Thursday, July 9, 2009

LEARN: Landscaping in water-tapped areas

Many areas of the West, and some places in the Southeast, have been undergoing water shortages. With climate change already underway and many underground water sources already tapped, it is inevitable that less water will be the norm in the foreseeable future. As a result, you may already be experiencing water restrictions in your area and may be wondering what you can do to save your landscape -- which has likely been used to more regular watering.

In my book, The Mom's Guide to Growing Your Family Green, I offer more extensive education and ideas for helping to conserve water -- both for the home and garden. It is a handy resource for you. But to get you started, you might consider these beginning tips:
  • Install drip irrigation -- consider changing out your watering to drip irrigation wherever possible. This will waste less water. Areas where you have bushes and trees are some of the best spots for installing drip systems, as well as gardens.

  • Go native -- little by little change our your landscape to include more native plants. Sometimes you have to do a little research to find out what is native and what is not because importation of plants from other states and countries is now the norm. But native landscape will better withstand drier weather.

  • Xeriscape -- plant less grass and more of other plants that can be more drought tolerant. Even most heat-hardy grasses still needs more watering than drought-tolerant bushes and trees. So, put grass down only where you need it. Some drought-tolerant, low-level groundcovers can look like grass and even be cut like grass, so this is another possibility as well.

  • Plant trees -- There is nothing like trees in your landscape to lower surrounding outdoor temperatures, give partial shade to plants and the soil, and add beauty to your landscape. Water your trees deeply instead of superficially, and they will withstand periods of drought more easily.

  • Amend your soil -- I recommend you have a compost. You can add this compost material to your landscape soil, once or twice a year, to help the soil retain moisture and enrich its health.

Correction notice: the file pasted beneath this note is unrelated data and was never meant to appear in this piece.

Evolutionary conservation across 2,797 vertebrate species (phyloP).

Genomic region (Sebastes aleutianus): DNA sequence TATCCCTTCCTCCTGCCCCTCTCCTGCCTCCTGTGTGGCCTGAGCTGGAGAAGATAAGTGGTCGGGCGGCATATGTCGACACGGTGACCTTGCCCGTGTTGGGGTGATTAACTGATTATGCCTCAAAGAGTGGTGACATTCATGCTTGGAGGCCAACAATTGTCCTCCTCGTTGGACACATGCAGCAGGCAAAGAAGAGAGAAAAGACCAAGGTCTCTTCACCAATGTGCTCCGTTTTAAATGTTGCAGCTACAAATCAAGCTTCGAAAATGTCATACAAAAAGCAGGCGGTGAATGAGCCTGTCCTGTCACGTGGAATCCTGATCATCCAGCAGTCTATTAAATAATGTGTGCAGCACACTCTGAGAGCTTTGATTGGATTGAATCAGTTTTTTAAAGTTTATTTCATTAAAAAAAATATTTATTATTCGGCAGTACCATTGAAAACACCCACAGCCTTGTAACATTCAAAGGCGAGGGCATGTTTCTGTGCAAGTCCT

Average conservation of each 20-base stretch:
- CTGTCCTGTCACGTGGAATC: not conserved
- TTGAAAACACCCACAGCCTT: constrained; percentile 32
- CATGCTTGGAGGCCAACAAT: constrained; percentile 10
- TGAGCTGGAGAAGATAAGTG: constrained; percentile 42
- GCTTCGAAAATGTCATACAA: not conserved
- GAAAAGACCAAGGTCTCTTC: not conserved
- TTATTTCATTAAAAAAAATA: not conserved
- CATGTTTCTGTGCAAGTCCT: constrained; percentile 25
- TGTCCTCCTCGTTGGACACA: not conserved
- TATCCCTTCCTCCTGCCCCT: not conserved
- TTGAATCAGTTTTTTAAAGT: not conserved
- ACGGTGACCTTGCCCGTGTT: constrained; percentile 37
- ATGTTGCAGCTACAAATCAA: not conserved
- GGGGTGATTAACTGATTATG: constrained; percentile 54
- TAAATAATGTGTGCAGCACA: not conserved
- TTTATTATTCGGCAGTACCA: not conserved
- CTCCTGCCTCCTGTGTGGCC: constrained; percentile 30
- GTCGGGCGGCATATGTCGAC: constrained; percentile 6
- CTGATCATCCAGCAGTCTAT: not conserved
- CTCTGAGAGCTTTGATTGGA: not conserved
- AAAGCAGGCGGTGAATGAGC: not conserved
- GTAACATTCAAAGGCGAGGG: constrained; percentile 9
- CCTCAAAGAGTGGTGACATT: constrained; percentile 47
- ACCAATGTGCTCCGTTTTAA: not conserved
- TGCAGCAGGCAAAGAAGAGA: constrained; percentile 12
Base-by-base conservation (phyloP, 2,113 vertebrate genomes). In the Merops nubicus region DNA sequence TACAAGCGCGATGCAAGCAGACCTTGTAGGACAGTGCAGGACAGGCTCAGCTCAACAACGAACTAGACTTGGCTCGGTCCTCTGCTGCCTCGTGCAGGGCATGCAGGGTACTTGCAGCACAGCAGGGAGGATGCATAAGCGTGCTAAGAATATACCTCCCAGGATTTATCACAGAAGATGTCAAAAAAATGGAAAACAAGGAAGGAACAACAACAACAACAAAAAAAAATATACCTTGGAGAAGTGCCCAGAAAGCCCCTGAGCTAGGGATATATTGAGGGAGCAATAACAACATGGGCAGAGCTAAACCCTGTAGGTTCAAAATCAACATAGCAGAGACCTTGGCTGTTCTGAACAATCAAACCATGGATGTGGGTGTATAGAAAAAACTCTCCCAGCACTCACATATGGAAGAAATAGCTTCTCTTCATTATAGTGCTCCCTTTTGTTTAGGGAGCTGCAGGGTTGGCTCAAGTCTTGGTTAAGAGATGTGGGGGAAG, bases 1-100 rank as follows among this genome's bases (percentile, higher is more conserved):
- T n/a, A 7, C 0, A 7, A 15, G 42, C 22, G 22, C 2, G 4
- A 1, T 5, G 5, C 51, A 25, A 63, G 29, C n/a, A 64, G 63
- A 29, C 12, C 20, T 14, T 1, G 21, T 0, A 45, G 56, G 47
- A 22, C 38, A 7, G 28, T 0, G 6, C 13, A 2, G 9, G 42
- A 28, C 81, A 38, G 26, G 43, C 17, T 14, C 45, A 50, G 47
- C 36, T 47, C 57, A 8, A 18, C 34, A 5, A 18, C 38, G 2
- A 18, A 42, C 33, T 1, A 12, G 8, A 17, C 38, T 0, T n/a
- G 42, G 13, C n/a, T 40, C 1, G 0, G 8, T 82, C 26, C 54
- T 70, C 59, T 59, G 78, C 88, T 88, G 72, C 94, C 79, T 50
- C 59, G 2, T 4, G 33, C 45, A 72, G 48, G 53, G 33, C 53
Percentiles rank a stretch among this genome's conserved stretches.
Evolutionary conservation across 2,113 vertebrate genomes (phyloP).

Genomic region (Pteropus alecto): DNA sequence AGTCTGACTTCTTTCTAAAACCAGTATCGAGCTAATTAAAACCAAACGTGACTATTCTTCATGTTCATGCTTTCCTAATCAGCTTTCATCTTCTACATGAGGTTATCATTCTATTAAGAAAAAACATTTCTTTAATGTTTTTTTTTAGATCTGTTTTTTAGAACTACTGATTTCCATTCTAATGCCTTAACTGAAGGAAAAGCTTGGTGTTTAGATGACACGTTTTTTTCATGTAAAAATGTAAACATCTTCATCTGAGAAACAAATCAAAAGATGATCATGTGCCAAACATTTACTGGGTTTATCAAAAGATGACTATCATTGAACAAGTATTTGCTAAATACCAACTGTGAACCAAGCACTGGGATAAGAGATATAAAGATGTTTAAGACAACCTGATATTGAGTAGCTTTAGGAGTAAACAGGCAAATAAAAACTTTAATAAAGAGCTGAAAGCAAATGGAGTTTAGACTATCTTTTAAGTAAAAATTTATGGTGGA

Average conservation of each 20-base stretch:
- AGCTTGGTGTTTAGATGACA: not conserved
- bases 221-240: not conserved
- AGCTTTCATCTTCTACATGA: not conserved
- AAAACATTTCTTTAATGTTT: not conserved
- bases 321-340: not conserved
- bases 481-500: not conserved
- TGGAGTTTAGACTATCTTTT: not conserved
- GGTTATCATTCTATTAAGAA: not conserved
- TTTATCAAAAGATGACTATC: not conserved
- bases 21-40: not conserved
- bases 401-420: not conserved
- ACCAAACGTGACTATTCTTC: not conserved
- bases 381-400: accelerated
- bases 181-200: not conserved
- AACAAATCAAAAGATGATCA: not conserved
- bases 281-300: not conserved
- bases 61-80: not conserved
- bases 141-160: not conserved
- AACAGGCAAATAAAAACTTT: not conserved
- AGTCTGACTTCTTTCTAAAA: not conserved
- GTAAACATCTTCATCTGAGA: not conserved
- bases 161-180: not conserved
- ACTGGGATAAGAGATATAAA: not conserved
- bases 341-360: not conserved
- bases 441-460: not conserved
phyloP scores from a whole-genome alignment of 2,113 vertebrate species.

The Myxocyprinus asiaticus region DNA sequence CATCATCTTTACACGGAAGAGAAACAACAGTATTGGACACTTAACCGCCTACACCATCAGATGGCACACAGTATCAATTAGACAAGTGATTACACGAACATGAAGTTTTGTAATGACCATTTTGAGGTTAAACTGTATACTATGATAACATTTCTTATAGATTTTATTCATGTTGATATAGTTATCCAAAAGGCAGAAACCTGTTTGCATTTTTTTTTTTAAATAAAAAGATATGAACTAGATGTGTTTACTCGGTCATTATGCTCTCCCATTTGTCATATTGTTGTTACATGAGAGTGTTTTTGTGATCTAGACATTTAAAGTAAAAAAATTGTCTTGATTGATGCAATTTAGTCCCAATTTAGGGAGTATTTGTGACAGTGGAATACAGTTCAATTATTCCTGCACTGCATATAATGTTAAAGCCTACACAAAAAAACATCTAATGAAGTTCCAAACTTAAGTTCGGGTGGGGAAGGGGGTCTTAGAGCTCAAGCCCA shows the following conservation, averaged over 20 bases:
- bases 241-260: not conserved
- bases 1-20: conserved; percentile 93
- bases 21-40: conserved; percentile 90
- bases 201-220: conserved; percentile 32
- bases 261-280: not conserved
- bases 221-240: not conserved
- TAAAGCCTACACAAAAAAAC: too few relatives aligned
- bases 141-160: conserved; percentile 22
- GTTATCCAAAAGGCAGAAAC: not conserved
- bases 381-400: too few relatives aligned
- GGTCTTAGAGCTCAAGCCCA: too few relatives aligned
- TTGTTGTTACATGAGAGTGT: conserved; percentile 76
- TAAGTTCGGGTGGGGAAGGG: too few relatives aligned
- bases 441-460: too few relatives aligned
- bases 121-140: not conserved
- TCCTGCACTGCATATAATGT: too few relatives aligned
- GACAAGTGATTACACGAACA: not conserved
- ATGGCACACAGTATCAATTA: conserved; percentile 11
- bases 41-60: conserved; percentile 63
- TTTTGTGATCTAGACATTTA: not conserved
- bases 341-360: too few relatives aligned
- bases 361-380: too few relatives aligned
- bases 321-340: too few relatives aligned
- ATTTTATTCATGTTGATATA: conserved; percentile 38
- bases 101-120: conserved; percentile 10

Some people may consider synthetic grass to save on water, pesticides, and fertilizers -- and I mentioned this in my book as a tremendous water saver with environmental benefits and tradeoffs. But since then I have reconsidered the extent to which these new-generation artificial grass products should be used, even if the company states they are made with recycled materials and will take back the product for recycling. This is because birds and other animals cannot access food in the dirt below, artificial grass has a tendency to intensify heat, and there are other environmental and health concerns that I now believe outweigh most the initial benefits (like significant water conservation) that people would have bought into.

So, I recommend you only consider artificial turf for specific situations and used in small quantities. Possible examples are an enclosed dog run, a situation where you need to reduce allergens for people who are highly allergic or have severe respiratory issues, or an outdoor area of an elderly person's home when the person cannot maintain natural grass (though, even in that case you might just use low-maintenance bushes and trees instead).

There is a debate over if synthetic turf should be used for high traffic areas -- like a sports field or daycare center -- I would say no based upon new 2009 research by the University of Arkansas. The University found that natural grass is cheaper, more easily renewed, much cooler, safer (due to less heat injuries, less chance of contracting disease from the grass), filters water and air pollutants, releases oxygen into the air, and it captures carbon dioxide.

If you don't want natural grass or can't support natural grass with water restrictions, you may consider not having any grass at all in your landscape, instead just landscape with a variety of trees, bushes, and naturally occurring plants and flowers that are specific to your area. And add compost to your soil so that it retains moisture longer.